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What happens when 2 photographers get engaged under the northern lights? This!

It's a photo that makes women swoon and men curse the fact that they'll never be able be able to top it.
/ Source: TODAY

What's the secret to an engagement photo that makes women swoon and men curse the fact that they'll never be able be able to top it? Dale Sharpe, 34, and Karlie Russell, 29, make it look easy — but it took a lot more than meets the eye to get this stunning shot.

The couple, who are based in eastern Australia's Gold Coast, met online in 2010. Though they lived on opposite ends of the country, they bonded over their mutual love of photography and decided to meet up over a sunset. Russell flew out to visit Sharpe, relocated a month later, and the rest is history.

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Sharpe and Russell are now business partners (they shoot weddings and landscapes for their company, DK Photography), travel buddies, best friends and as of this month, fiance and fiancee — but we'll get to that in a minute. They've traveled extensively together for work and play, and the northern lights remains their favorite subject to shoot.

Sharpe waxed poetic about the northern lights, calling them "an unbelievable thing that you can witness on this planet" and "a bucket-list item that everyone should see."DK Photography

"We’ve witnessed them about 30 times across Iceland, Norway, New Zealand, Finland ... It's just something we both love," Russell told TODAY. "It's not easy, as a photographer, to get great photos of them. We love the challenge."

Sharpe got a little more poetic in his explanation. "It's a surreal moment ... An unbelievable thing that you can witness on the planet," he added. "It’s a bucket-list item that everyone should see. It's terrible that some people won’t get to, and that's partly why we take photos."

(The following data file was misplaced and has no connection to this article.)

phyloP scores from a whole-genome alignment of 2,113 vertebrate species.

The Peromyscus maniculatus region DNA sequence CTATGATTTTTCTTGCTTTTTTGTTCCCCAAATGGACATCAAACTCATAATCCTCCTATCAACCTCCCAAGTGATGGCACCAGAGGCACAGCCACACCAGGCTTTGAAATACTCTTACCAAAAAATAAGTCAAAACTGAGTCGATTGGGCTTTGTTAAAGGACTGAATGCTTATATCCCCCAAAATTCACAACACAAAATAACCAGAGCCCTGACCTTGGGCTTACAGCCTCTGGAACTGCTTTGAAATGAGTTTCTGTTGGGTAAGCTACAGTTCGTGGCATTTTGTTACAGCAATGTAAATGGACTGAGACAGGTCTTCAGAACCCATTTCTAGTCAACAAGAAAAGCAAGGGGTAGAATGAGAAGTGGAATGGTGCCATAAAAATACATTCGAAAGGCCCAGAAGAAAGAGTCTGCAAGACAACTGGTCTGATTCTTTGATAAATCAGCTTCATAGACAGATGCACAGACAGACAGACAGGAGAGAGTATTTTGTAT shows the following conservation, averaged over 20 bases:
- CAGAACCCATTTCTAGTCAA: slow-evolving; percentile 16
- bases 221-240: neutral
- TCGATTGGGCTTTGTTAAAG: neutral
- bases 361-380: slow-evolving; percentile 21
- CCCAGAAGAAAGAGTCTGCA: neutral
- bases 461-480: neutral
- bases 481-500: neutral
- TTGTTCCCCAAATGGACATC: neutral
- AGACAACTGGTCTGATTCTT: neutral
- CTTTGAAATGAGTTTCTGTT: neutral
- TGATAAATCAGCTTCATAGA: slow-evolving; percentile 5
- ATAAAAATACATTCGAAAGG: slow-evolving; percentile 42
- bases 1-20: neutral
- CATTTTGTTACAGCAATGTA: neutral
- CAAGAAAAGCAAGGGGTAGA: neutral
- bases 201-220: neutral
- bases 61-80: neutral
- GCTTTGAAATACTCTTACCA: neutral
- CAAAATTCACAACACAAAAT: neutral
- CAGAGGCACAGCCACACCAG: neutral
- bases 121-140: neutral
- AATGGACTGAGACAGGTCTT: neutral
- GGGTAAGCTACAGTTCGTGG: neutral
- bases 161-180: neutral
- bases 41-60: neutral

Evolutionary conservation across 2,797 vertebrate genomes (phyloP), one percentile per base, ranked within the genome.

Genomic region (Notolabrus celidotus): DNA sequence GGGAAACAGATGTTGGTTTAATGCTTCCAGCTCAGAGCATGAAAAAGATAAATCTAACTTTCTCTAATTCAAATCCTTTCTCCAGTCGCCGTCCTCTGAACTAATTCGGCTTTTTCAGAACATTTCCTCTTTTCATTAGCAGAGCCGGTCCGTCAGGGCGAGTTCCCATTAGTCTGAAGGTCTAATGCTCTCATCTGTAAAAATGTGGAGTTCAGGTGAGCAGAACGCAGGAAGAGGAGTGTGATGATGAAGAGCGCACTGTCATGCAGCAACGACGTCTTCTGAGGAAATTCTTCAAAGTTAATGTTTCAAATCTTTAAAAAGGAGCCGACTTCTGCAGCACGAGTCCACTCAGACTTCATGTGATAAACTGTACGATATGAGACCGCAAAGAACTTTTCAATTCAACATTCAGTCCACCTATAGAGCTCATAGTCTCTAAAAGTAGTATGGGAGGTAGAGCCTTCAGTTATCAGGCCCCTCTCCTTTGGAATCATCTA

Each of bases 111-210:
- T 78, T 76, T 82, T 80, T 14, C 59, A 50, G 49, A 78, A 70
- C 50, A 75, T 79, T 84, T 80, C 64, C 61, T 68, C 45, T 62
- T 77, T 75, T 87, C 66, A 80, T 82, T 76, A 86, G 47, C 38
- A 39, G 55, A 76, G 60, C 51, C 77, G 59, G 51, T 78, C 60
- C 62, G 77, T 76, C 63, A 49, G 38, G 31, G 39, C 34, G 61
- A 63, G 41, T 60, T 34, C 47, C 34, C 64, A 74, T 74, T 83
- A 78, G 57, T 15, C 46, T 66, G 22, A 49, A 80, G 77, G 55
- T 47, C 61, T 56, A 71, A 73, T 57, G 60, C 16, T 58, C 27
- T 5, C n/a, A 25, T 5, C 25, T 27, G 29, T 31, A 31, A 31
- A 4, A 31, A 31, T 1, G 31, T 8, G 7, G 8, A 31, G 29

Sharpe and Russell have traveled extensively together, both for work and for play.DK Photography

Given his strong feelings, it may come as no surprise that Sharpe has been mulling over a northern lights proposal for nearly four years. When the two got an opportunity to travel to Iceland last year, he bought a $4,000 engagement ring and hid it inside a lotion bottle in his suitcase.

"Karlie is ... what I'd call a 'seagull.' Always picking over everything," he explained. "I thought for sure it would be safe in there."

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But when their baggage came in overweight at the airport, Russell chucked the surely replaceable lotion into the trash — unbeknownst to Sharpe, until he went looking for it after they had arrived.

"I was furious at the time, but I had to smile and take it with a grain of salt," he said. "I was really disappointed that she threw away something I had worked so hard to save up for."

"The message from the photo, for us, is to encourage other people to see the world," said Sharpe.DK Photography

Soon, Sharpe went right back to saving, and with hard work, was able to put away nearly the same amount within a year. "This time, I smuggled it in a medical bag ... I knew she had already checked it before we left!" he said.

And after all that effort, the view from Norway was worth the wait. "Aurora was the best we’ve ever seen it," said Sharpe. He convinced Russell to pose for a selfie — despite her protests that they should focus on getting the landscape they came for — and was finally able to get down on one knee for that perfect shot.

Their future together is so bright, they've gotta wear shades!DK Photography

The photo took off on social media and, according to Sharpe, has been covered by news outlets in more than 40 countries. For the couple, though, it's just a special memory immortalized on film. "It was about capturing the moment for Karlie," said Sharpe. "A lot of things are Photoshopped — altered to make it look real ... This photo is 100 percent real. It's something we can hang on our wall."

Now that their photo has gained a bit of fame, Sharpe and Russell want to encourage other couples to chase their own picture-perfect adventure, whether or not the evidence makes it to Instagram. "The message from the photo, for us, is to encourage other people to see the world," said Sharpe. "We get to do it together ... Ge out there and see something beautiful and incredible."